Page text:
Welcome, fellow Dr. Tatiana fans!
Olivia Judson's latest column includes a good summary of work in my lab on cooperation between soybean plants and the rhizobium bacteria that (typically) provide them with nitrogen. As she points out, "cheating" is less likely to evolve in symbiont populations if they are transmitted in eggs or seeds, relative to symbionts that are acquired from the environment. In the former, if the host dies before reproducing, the symbiont dies, too. Symbionts without brains (bacteria, say) can't anticipate the effects of their actions; it's just that those whose genetically programmed behavior increases host survival become more common over generations.
Similarly, low symbiont diversity within an individual host may favor symbiont investment in costly activities that benefit the host. If each host has many different symbionts, on the other hand, then helping the host indirectly benefits competing symbionts sharing that host.
Rhizobium bacteria reach new host plants through soil, not via seeds, and they can do so even if the host dies without reproducing. Furthermore, each individual plant has multiple strains of rhizobia, which should undermine cooperation. Why then, do most rhizobia use their limited energy supply to fix nitrogen, giving most of it to the host plant? Why not use that energy for their own reproduction, instead?
Although there are several rhizobium strains per plant, they are typically segregated into individual root nodules. So, Toby Kiers and I reasoned, if plants monitor individual nodules and do something nasty to those that provide less nitrogen, that would act as a form of natural selection against cheating rhizobia. A computer model by Stuart West came to similar conclusions. To test this hypothesis, we forced some nodules to cheat, by surrounding them with an argon-oxygen atmosphere lacking nitrogen gas. Control nodules on the same plant got normal air, which is 80% nitrogen. Would rhizobia freed from the burden of fixing nitrogen redirect resources into their own reproduction? Would the plant impose sanctions on nonfixing nodules? If the answers to these questions are yes and yes, what would be the overall effect of cheating on rhizobium reproductive success?
After 10 days, Toby found that the nodules that fixed nitrogen grew bigger and contained up to three times as many rhizobia per nodule. If the number of rhizobia that escape back into the soil (when the plant dies at the end of the season) is proportional to the number of rhizobia inside, then rhizobia that try to cheat their hosts, by diverting resources to their own reproduction at the expense of nitrogen fixation, will actually end up less common in the next generation.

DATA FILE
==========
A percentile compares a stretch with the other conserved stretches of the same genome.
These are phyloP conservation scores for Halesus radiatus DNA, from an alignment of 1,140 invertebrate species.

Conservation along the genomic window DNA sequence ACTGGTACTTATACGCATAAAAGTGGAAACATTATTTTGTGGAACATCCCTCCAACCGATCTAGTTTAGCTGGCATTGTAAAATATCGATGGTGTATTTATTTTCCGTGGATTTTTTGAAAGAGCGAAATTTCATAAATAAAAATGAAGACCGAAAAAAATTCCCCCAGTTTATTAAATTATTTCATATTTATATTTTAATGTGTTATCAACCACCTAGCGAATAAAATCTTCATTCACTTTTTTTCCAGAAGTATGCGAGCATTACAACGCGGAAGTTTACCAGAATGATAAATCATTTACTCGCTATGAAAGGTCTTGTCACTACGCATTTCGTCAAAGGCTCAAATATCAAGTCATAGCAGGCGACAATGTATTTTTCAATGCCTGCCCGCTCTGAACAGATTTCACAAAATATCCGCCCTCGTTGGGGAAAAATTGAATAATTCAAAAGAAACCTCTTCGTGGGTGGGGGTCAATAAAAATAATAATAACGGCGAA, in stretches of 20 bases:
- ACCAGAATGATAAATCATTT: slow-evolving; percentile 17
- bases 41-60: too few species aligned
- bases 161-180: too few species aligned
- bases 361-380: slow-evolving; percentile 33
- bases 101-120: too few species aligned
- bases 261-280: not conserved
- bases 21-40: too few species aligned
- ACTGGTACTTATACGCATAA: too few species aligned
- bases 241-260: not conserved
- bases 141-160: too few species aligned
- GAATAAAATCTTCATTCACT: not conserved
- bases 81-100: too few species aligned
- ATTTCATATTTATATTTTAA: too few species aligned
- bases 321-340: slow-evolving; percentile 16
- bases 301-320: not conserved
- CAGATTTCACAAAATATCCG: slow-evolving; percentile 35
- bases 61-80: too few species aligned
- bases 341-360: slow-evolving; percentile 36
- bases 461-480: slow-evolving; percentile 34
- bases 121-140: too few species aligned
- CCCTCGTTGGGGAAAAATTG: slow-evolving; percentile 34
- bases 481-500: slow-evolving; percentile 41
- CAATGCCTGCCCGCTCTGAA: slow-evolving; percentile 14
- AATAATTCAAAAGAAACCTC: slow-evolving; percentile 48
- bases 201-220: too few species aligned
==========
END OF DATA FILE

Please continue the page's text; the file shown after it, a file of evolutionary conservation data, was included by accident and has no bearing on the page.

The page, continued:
We think this result explains the otherwise surprising (see introduction) level of cooperation between rhizobia and legumes, but it also leads to new questions.
How, physically, do soybeans "punish" nodules that fix little or no nitrogen? As Olivia Judson mentioned, the plant decreased the oxygen supply to the interior of nonfixing nodules. We think this low oxygen may have limited reproduction by rhizobia inside the nodule, either directly or indirectly. As a commentator noted, high levels of oxygen can actually destroy the enzyme that fixes nitrogen. But nodules have a gas diffusion barrier (like insulation, only for oxygen rather than heat), that keeps oxygen inside nodules way below toxic levels. In fact, it's typically down in the range where oxygen is too low for maximum respiration (the oxygen-requiring process by which rhizobia get energy), and it was even lower in our nonfixing nodules. Nodules are red inside because they make hemoglobin to transport oxygen within their rhizobium-infected cells, similar to its role in our blood. (The idea that hemoglobin magically makes oxygen vanish has been obsolete for over 20 years, although you may still see it in textbooks.) But could the relation between low oxygen and low rhizobium reproduction be coincidence? I will be starting experiments soon to find out.
What about legumes other than soybean? Nodules containing nonfixing rhizobia typically grow faster in other species, as Ellen Simms and colleagues have shown with wild lupines. Ryoko Oono, in my lab, started a preliminary experiment today, similar to our soybean experiment, only with alfalfa.
Given the severe effects of sanctions, why are cheating rhizobia still common in some soils? Will Ratcliff, also in my lab, has some ideas and some data on this. Rhizobia can accumulate more resources per cell inside nodules, so numbers aren't the whole story. Also, some rhizobia can manipulate their hosts to give them more resources.
Some cheating rhizobia may prosper by sharing nodules with more altruistic strains. Work in my lab by Alain Chapon, Bob Rousseau, and Lysistrata Munson found that mixed nodules may be more common than we thought.
Thanks to the National Science Foundation for supporting this work; be sure to fund at least one of my submitted proposals so we can continue! For example, the rhizobia that fix nitrogen in some nodules, including those of alfalfa, have lost the ability to reproduce. So why cheat? On the other hand, why fix nitrogen? We think the answer involves kin selection, but it's complicated.